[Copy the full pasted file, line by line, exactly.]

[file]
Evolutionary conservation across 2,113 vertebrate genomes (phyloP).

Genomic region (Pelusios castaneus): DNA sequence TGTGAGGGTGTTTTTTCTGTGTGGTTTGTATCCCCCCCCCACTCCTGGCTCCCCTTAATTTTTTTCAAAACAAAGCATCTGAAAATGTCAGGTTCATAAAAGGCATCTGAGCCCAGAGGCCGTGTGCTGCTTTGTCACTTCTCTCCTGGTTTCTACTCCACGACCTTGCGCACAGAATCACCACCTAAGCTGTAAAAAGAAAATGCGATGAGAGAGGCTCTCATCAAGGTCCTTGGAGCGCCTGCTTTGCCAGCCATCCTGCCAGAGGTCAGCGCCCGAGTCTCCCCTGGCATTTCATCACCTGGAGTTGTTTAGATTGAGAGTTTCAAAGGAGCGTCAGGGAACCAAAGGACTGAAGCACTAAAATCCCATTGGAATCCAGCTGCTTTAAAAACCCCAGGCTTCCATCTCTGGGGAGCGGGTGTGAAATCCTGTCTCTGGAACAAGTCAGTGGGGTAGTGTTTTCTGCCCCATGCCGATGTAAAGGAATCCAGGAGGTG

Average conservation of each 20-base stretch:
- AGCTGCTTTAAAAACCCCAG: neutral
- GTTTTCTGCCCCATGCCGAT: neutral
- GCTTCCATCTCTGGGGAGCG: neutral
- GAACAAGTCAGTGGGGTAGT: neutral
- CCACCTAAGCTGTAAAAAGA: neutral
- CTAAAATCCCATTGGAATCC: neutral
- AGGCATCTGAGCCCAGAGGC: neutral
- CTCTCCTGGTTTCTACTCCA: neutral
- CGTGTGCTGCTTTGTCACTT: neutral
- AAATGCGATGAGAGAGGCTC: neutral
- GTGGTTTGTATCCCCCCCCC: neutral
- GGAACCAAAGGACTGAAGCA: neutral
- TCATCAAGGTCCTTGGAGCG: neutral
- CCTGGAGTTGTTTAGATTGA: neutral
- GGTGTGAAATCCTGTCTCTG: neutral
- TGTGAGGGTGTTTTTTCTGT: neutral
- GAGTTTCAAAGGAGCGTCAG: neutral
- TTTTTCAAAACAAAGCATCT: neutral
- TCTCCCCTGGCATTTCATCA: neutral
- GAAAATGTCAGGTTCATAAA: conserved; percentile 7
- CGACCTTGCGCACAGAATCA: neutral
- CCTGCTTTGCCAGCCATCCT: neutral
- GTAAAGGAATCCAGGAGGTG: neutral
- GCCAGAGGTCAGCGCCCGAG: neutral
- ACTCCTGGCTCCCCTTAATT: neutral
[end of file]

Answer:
Evolutionary conservation across 2,113 vertebrate genomes (phyloP).

Genomic region (Pelusios castaneus): DNA sequence TGTGAGGGTGTTTTTTCTGTGTGGTTTGTATCCCCCCCCCACTCCTGGCTCCCCTTAATTTTTTTCAAAACAAAGCATCTGAAAATGTCAGGTTCATAAAAGGCATCTGAGCCCAGAGGCCGTGTGCTGCTTTGTCACTTCTCTCCTGGTTTCTACTCCACGACCTTGCGCACAGAATCACCACCTAAGCTGTAAAAAGAAAATGCGATGAGAGAGGCTCTCATCAAGGTCCTTGGAGCGCCTGCTTTGCCAGCCATCCTGCCAGAGGTCAGCGCCCGAGTCTCCCCTGGCATTTCATCACCTGGAGTTGTTTAGATTGAGAGTTTCAAAGGAGCGTCAGGGAACCAAAGGACTGAAGCACTAAAATCCCATTGGAATCCAGCTGCTTTAAAAACCCCAGGCTTCCATCTCTGGGGAGCGGGTGTGAAATCCTGTCTCTGGAACAAGTCAGTGGGGTAGTGTTTTCTGCCCCATGCCGATGTAAAGGAATCCAGGAGGTG

Average conservation of each 20-base stretch:
- AGCTGCTTTAAAAACCCCAG: neutral
- GTTTTCTGCCCCATGCCGAT: neutral
- GCTTCCATCTCTGGGGAGCG: neutral
- GAACAAGTCAGTGGGGTAGT: neutral
- CCACCTAAGCTGTAAAAAGA: neutral
- CTAAAATCCCATTGGAATCC: neutral
- AGGCATCTGAGCCCAGAGGC: neutral
- CTCTCCTGGTTTCTACTCCA: neutral
- CGTGTGCTGCTTTGTCACTT: neutral
- AAATGCGATGAGAGAGGCTC: neutral
- GTGGTTTGTATCCCCCCCCC: neutral
- GGAACCAAAGGACTGAAGCA: neutral
- TCATCAAGGTCCTTGGAGCG: neutral
- CCTGGAGTTGTTTAGATTGA: neutral
- GGTGTGAAATCCTGTCTCTG: neutral
- TGTGAGGGTGTTTTTTCTGT: neutral
- GAGTTTCAAAGGAGCGTCAG: neutral
- TTTTTCAAAACAAAGCATCT: neutral
- TCTCCCCTGGCATTTCATCA: neutral
- GAAAATGTCAGGTTCATAAA: conserved; percentile 7
- CGACCTTGCGCACAGAATCA: neutral
- CCTGCTTTGCCAGCCATCCT: neutral
- GTAAAGGAATCCAGGAGGTG: neutral
- GCCAGAGGTCAGCGCCCGAG: neutral
- ACTCCTGGCTCCCCTTAATT: neutral